That's a cool idea. I think that's fascinating. I wish every industry could do that, but unfortunately we can't all do that, but that's a good idea. If you guys listening, if there's any kind of partnership, a strategic partnership that you can think of, where you can borrow content and share and both benefit from, I think that's one way to certainly save money, save time, and get a video up which can be so engaging. Like you said, for you guys, it puts people there without putting them there. It allows them to see what they can experience and it captures their attention by grabbing onto their desires. They're interested in going somewhere, and this gets their attention because it plays off of that. "I know you want to go here. Watch me. I'm going to tell you about it." That's cool. That's cool. Are you guys using videos any other way? I know you've got a video on your homepage.
Yes. We have an introductory video on our homepage that the owner of the company speaks a little bit about what we do, and why we do it, and it's an interesting video because it talks about some of our values as a company. That one is the major one that we've actually produced in house, at this point, although we are thinking that we want to add more of this type of video marketing because it's, again, it's a really good way to reach people, it's a different content delivery method. It should work really well.
Let's talk about that video for a little bit. You mentioned that you've got these videos for the destinations, which you guys are borrowing. This one you made. Why couldn't you, and this is going to sound like a dumb question, why couldn't you borrow a video like that? Why do you have to do that yourself?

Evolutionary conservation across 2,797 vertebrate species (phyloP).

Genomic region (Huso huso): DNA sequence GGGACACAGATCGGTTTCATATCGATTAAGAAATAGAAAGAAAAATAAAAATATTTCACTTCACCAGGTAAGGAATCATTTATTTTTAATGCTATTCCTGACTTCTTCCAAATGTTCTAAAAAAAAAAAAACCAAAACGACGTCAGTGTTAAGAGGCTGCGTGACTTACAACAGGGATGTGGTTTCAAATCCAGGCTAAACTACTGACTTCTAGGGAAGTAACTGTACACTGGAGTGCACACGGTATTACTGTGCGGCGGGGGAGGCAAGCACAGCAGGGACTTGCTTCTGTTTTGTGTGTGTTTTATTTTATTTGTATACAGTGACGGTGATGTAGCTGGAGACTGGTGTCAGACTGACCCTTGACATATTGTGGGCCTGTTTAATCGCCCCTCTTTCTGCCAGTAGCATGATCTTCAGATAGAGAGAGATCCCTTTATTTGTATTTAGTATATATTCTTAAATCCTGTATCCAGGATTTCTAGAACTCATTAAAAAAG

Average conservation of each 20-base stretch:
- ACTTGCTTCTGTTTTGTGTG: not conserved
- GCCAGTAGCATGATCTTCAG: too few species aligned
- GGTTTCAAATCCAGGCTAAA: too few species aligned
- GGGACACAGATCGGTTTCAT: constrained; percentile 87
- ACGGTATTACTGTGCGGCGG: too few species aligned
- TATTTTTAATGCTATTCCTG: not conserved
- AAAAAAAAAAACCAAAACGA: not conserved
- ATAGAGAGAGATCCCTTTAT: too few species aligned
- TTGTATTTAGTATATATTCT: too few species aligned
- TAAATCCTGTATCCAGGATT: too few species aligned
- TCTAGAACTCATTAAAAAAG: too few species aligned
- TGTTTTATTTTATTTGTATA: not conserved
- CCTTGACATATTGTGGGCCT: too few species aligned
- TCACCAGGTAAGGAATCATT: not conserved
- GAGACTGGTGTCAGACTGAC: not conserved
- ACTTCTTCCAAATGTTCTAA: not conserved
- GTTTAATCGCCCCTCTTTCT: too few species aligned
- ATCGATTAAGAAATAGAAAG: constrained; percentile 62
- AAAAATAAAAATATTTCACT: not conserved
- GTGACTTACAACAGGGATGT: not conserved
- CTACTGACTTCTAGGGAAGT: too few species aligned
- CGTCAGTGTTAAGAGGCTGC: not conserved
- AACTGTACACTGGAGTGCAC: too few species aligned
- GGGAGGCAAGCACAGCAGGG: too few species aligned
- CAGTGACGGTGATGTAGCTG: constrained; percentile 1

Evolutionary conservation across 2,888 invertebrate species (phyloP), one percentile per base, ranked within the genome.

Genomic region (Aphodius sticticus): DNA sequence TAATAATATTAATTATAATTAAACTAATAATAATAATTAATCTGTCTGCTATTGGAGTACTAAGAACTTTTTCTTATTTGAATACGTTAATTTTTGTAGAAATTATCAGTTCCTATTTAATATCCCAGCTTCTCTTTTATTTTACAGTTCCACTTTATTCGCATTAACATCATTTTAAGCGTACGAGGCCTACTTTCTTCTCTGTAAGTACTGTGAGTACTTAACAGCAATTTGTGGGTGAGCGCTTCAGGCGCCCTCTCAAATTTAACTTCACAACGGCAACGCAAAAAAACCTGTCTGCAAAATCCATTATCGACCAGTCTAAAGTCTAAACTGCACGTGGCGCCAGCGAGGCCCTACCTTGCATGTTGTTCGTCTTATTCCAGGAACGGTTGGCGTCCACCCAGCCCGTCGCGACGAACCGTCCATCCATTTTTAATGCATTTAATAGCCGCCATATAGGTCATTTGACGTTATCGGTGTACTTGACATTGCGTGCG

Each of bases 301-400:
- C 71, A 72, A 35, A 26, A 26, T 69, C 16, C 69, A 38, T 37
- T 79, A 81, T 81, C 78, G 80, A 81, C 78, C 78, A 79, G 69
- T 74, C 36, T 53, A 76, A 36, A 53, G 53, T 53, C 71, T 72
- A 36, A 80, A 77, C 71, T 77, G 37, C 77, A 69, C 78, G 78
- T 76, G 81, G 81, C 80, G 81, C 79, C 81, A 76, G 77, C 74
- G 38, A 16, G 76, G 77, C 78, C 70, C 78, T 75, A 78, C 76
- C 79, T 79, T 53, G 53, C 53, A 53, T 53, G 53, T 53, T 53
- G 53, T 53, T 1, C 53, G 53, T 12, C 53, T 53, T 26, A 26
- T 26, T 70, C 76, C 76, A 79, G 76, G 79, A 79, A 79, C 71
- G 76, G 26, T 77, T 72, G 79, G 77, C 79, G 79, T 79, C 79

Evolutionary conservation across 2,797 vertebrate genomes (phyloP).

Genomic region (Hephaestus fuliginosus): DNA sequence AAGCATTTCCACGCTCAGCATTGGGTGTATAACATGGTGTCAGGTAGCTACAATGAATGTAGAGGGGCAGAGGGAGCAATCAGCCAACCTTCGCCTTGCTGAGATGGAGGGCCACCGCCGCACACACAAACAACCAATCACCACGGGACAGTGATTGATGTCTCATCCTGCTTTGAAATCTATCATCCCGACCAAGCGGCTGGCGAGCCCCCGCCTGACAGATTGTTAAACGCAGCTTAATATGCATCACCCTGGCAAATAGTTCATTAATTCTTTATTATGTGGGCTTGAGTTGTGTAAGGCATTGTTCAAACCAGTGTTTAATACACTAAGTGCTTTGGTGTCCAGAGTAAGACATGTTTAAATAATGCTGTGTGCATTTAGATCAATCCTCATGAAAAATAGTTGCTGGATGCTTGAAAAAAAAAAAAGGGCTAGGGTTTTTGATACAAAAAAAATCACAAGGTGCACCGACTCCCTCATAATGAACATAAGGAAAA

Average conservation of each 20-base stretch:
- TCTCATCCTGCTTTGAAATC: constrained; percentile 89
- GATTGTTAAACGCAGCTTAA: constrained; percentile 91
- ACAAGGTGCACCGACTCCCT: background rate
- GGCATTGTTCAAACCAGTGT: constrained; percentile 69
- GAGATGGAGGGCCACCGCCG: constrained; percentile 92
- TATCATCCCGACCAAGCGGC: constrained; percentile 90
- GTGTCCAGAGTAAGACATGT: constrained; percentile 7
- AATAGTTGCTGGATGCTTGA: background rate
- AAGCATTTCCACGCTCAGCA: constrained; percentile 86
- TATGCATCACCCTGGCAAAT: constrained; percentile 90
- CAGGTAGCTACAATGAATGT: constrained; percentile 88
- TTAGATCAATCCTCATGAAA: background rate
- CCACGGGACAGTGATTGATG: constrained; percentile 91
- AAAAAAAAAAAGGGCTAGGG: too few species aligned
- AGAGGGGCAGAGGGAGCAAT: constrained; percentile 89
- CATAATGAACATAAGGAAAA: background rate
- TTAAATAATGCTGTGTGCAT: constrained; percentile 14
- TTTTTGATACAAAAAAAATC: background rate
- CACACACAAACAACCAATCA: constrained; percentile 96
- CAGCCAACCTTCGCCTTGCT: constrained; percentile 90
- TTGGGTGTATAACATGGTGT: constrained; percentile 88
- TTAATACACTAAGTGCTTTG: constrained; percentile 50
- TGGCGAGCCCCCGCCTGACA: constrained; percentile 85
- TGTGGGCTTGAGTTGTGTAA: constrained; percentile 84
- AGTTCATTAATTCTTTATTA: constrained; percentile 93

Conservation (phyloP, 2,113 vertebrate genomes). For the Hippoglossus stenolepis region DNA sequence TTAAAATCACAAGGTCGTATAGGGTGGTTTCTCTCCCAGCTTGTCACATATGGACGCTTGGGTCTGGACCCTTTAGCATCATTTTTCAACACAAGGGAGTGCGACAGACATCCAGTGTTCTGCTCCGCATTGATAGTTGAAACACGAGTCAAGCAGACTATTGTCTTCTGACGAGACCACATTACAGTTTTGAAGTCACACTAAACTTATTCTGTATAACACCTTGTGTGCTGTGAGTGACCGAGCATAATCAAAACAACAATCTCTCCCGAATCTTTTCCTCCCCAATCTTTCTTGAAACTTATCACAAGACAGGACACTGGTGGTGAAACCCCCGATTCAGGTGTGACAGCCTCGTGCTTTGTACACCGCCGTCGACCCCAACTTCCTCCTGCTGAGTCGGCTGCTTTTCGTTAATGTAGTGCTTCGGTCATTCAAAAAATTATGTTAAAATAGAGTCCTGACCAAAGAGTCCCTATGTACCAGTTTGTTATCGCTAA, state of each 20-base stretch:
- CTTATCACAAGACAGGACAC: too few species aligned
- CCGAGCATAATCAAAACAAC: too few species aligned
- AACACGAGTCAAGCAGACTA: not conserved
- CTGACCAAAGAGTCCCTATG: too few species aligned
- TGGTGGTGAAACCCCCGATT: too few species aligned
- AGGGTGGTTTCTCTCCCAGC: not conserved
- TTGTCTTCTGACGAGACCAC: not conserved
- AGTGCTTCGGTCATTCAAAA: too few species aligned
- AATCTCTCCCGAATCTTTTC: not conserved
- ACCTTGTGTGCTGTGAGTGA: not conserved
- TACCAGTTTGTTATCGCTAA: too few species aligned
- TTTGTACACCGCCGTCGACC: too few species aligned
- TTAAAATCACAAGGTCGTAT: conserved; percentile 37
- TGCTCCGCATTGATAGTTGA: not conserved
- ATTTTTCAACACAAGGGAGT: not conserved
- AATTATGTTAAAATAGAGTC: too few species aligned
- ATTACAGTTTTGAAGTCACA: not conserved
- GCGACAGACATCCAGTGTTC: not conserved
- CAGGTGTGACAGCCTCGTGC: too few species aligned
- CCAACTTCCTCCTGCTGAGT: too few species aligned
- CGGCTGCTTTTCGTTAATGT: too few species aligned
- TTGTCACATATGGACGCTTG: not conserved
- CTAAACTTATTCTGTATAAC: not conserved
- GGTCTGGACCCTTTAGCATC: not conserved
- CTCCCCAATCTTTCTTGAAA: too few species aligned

That's actually a great question, and the reason is because it's about our company values. That's obviously not something that can be outsourced. When we made that, that was a little bit before I started to work here, but I believe it was in celebration. It was the first time that we won Travel and Leisure World's Best as an agency, and we wanted to celebrate and I think discuss why we were able to win that award and put it in a way that's meaningful and the thing about video is that people are more likely to actually retain your message because you can't just skim over it. You're getting it visually, and you're getting it auditorially, I guess is the word I'm looking for. I think that that video was really powerful and it's something that can't be outsourced, because it's our company values, it's our company founder. It's a little bit about what we're about.
I want to briefly touch on the message of that video. You said that it's really good because it explains your values as a company, and who you are. There are a lot of different theories about the kind of content you should put on your website. I think that one of the biggest schools of thought is you want to appeal to your audience and get them engaged by showing them the benefit that they can get out of your company, your business. Now, your video doesn't necessarily do that. It does that a little bit, but I think the primary focus is not so much on, "Here's what you're getting to get out of it," but it's, "Here's who we are. Here's the kind of connection that you're going to make when you work with us. We're not your average travel agency. We are a company," and you mentioned this earlier before the interview, "We are travel designers. We're not just going to sign you up. We're going to walk with you through the process, we're going to make sure you're on the right trip, and we're going to do it right from the start." Why don't you talk about the choice of message there, and why it's important to your audience to know the company they're talking to, rather than maybe the specific, the itinerary of the trip or something like that?